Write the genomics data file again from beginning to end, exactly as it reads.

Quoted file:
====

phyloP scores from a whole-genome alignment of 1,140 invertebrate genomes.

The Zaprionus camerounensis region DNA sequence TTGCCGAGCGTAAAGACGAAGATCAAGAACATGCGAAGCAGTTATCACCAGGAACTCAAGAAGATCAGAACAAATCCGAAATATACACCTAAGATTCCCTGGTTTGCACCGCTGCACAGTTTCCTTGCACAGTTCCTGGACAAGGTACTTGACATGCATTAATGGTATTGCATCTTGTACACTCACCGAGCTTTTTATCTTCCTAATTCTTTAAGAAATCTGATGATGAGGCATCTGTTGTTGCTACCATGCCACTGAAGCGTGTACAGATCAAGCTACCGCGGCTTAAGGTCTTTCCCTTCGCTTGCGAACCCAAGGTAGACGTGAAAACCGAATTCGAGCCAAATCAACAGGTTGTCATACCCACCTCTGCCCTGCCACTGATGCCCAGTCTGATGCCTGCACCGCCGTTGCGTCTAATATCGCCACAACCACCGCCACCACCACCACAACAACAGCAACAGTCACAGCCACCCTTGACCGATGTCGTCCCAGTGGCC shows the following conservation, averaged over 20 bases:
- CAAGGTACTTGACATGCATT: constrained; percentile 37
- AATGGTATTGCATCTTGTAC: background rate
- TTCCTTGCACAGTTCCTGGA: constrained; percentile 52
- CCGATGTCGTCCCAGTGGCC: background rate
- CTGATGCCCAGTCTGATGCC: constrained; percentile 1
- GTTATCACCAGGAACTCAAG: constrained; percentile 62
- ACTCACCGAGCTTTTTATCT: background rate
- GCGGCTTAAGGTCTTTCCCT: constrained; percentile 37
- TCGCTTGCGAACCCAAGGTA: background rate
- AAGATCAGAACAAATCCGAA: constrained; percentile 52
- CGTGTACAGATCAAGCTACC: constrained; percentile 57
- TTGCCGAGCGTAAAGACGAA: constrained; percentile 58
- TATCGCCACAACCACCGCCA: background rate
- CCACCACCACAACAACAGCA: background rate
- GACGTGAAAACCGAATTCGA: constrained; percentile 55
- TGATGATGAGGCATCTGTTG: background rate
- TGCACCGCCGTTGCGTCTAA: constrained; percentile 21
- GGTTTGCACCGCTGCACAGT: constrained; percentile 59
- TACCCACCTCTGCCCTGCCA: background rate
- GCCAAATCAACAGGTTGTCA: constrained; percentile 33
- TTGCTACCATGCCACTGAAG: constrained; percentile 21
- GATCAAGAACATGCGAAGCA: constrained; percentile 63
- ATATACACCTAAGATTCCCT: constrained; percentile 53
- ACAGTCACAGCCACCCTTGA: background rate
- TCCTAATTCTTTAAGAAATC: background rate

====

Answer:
phyloP scores from a whole-genome alignment of 1,140 invertebrate genomes.

The Zaprionus camerounensis region DNA sequence TTGCCGAGCGTAAAGACGAAGATCAAGAACATGCGAAGCAGTTATCACCAGGAACTCAAGAAGATCAGAACAAATCCGAAATATACACCTAAGATTCCCTGGTTTGCACCGCTGCACAGTTTCCTTGCACAGTTCCTGGACAAGGTACTTGACATGCATTAATGGTATTGCATCTTGTACACTCACCGAGCTTTTTATCTTCCTAATTCTTTAAGAAATCTGATGATGAGGCATCTGTTGTTGCTACCATGCCACTGAAGCGTGTACAGATCAAGCTACCGCGGCTTAAGGTCTTTCCCTTCGCTTGCGAACCCAAGGTAGACGTGAAAACCGAATTCGAGCCAAATCAACAGGTTGTCATACCCACCTCTGCCCTGCCACTGATGCCCAGTCTGATGCCTGCACCGCCGTTGCGTCTAATATCGCCACAACCACCGCCACCACCACCACAACAACAGCAACAGTCACAGCCACCCTTGACCGATGTCGTCCCAGTGGCC shows the following conservation, averaged over 20 bases:
- CAAGGTACTTGACATGCATT: constrained; percentile 37
- AATGGTATTGCATCTTGTAC: background rate
- TTCCTTGCACAGTTCCTGGA: constrained; percentile 52
- CCGATGTCGTCCCAGTGGCC: background rate
- CTGATGCCCAGTCTGATGCC: constrained; percentile 1
- GTTATCACCAGGAACTCAAG: constrained; percentile 62
- ACTCACCGAGCTTTTTATCT: background rate
- GCGGCTTAAGGTCTTTCCCT: constrained; percentile 37
- TCGCTTGCGAACCCAAGGTA: background rate
- AAGATCAGAACAAATCCGAA: constrained; percentile 52
- CGTGTACAGATCAAGCTACC: constrained; percentile 57
- TTGCCGAGCGTAAAGACGAA: constrained; percentile 58
- TATCGCCACAACCACCGCCA: background rate
- CCACCACCACAACAACAGCA: background rate
- GACGTGAAAACCGAATTCGA: constrained; percentile 55
- TGATGATGAGGCATCTGTTG: background rate
- TGCACCGCCGTTGCGTCTAA: constrained; percentile 21
- GGTTTGCACCGCTGCACAGT: constrained; percentile 59
- TACCCACCTCTGCCCTGCCA: background rate
- GCCAAATCAACAGGTTGTCA: constrained; percentile 33
- TTGCTACCATGCCACTGAAG: constrained; percentile 21
- GATCAAGAACATGCGAAGCA: constrained; percentile 63
- ATATACACCTAAGATTCCCT: constrained; percentile 53
- ACAGTCACAGCCACCCTTGA: background rate
- TCCTAATTCTTTAAGAAATC: background rate